A Boolcoomatta bush Christmas

Guest bloggers
Published 07 Jan 2021 
by Meredith Geyer (volunteer caretaker) 
about  Boolcoomatta Reserve  

Summer wildflowers on the eastern plains<br/> Summer wildflowers on the eastern plains
<br/>Volunteer duo Tony and Meredith Geyer at Boolcoomatta.
Volunteer duo Tony and Meredith Geyer at Boolcoomatta.
Red-backed Kingfisher<br/> Red-backed Kingfisher
Native Hollyhocks steal the scene<br/> Native Hollyhocks steal the scene
Clouds over the Mundi Mundi Plains<br/> Clouds over the Mundi Mundi Plains
Black-box Woodland looking very happy after the spring deluge<br/> Black-box Woodland looking very happy after the spring deluge
<br/>Purplewood, a threatened acacia, in full flower.
Purplewood, a threatened acacia, in full flower.
Grass as far as the horizon<br/> Grass as far as the horizon
Grassy seed-heads on Boolcoomatta's eastern plains<br/> Grassy seed-heads on Boolcoomatta's eastern plains
Cockatiels decorate a tree<br/> Cockatiels decorate a tree
 <br/>
Ripe Bush Blums at East Station Dam<br/> Ripe Bush Blums at East Station Dam
Song meters with fresh SD cards ready to record<br/> Song meters with fresh SD cards ready to record
Stubble Quail blending in<br/> Stubble Quail blending in

After settling in for a three-week stay as caretakers, we couldn’t wait to get out in the field at Boolcoomatta Reserve to see what had changed since the welcome spring rains had arrived.

Before we could do that, 19mm of soft steady rain fell the day after we arrived, filling up the clay pans and freshening up the landscape.

My husband Tony and I took our first drive following the rain to the Oonartra flood-out near the homestead. Many weed working bees have managed to clear out all the boxthorn growing there amongst the chenopod shrub-land. And there was our first huge surprise.

Acres of towering, flowering Native Hollyhock, some up to two metres high, as far as the eye could see. They even seemed to diminish the red-gum giants along the creek!

We returned many times to this spot and saw Diamond Doves collecting nesting materials; Rainbow Bee-eaters swooping and perching; Red-throats and several species of honey-eater all busy among the flowers. We saw Budgies and Cockatiels in big flocks chattering on their way to feeding grounds. What a joy to see them wild and free.

One morning we spotted through binoculars a snake draped along one of the lower branches of a dead acacia. It was soaking up some sun through its shiny chocolate bronze body, and the little birds around it didn’t seem too bothered. We won’t be walking through that area any time soon!

During work commitments around the reserve we were delighted to see so many birds that we have not seen on Boolcoomatta before, including Orange and Crimson Chats, Cockatiels and Budgerigars, a pair of Red-backed Kingfishers, several Spotted Harriers and a couple of Black-fronted Dotterels.

On our job list was a visit to the song meters set up to record for the critically endangered Plains-wanderer on the eastern plains to put in new batteries and cards.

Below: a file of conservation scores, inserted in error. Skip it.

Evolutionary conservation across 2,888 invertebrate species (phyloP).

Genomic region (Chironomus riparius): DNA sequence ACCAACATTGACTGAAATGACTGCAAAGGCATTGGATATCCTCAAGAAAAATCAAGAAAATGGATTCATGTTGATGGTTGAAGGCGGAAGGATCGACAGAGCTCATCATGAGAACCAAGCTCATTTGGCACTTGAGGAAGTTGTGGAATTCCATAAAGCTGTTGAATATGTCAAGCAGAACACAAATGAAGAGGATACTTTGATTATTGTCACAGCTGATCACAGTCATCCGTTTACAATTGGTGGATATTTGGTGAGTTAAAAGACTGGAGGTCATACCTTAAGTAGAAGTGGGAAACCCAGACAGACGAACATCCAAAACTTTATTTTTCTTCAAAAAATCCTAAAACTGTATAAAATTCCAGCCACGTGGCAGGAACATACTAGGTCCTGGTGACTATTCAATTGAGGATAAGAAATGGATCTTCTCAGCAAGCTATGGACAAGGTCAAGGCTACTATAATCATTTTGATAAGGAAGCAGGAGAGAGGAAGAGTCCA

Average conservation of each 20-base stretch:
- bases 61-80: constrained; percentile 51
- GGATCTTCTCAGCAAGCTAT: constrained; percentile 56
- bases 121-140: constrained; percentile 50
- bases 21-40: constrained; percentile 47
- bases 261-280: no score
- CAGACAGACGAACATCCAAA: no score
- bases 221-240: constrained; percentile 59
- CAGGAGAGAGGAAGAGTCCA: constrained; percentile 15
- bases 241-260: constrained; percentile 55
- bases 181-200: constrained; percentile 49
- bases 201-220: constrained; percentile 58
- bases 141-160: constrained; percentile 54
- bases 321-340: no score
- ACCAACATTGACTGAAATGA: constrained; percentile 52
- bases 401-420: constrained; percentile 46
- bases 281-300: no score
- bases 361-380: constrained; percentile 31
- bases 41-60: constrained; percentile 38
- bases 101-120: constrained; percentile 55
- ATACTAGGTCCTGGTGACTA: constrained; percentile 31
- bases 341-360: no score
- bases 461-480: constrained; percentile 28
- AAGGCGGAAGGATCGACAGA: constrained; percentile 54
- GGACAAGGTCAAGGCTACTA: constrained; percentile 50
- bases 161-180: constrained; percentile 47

Way out there in country that is a bit low-lying we had our second huge surprise. Right in front of the ute more than forty Flock Bronze-wing Pigeons rose up from the ground, wheeling and diving through the air, never very high, and showing off their beautiful colours. We had seen one perched on the bank of East Station Dam and thought that was pretty special, having never seen the species before. But now! Three separate flocks swooping in the distance before we had even realised what they were.

Driving around the eastern plains shrublands was a treat to the eye.

Matured annual plants of yellow ochre, chenopods ranging from smoky blue-green to mint green, to brilliant lime green in swampy areas still holding moisture, all underlain by terracotta earth.

We have spent 10 weeks at Boolcoomatta every year since 2015 and we have never seen the reserve looking as beautiful and as healthy as it does right now.

We found our last big surprise in the Bundera flood out. Here, during the dry years, vegetation was hard to find so we were overwhelmed to see the grasslands that are there now. So many varieties of native grasses covered the land as far as the distant, flat horizon. An absolute miracle of recovery. It was quite an emotional experience to see this transformation. We felt privileged to be there.

<br/>Volunteer duo Tony and Meredith Geyer at Boolcoomatta.
Volunteer duo Tony and Meredith Geyer at Boolcoomatta.
Red-backed Kingfisher<br/> Red-backed Kingfisher
Native Hollyhocks steal the scene<br/> Native Hollyhocks steal the scene
Clouds over the Mundi Mundi Plains<br/> Clouds over the Mundi Mundi Plains
Black-box Woodland looking very happy after the spring deluge<br/> Black-box Woodland looking very happy after the spring deluge
<br/>Purplewood, a threatened acacia, in full flower.
Purplewood, a threatened acacia, in full flower.
Grass as far as the horizon<br/> Grass as far as the horizon
Grassy seed-heads on Boolcoomatta's eastern plains<br/> Grassy seed-heads on Boolcoomatta's eastern plains
Cockatiels decorate a tree<br/> Cockatiels decorate a tree
 <br/>
Ripe Bush Blums at East Station Dam<br/> Ripe Bush Blums at East Station Dam
Song meters with fresh SD cards ready to record<br/> Song meters with fresh SD cards ready to record
Stubble Quail blending in<br/> Stubble Quail blending in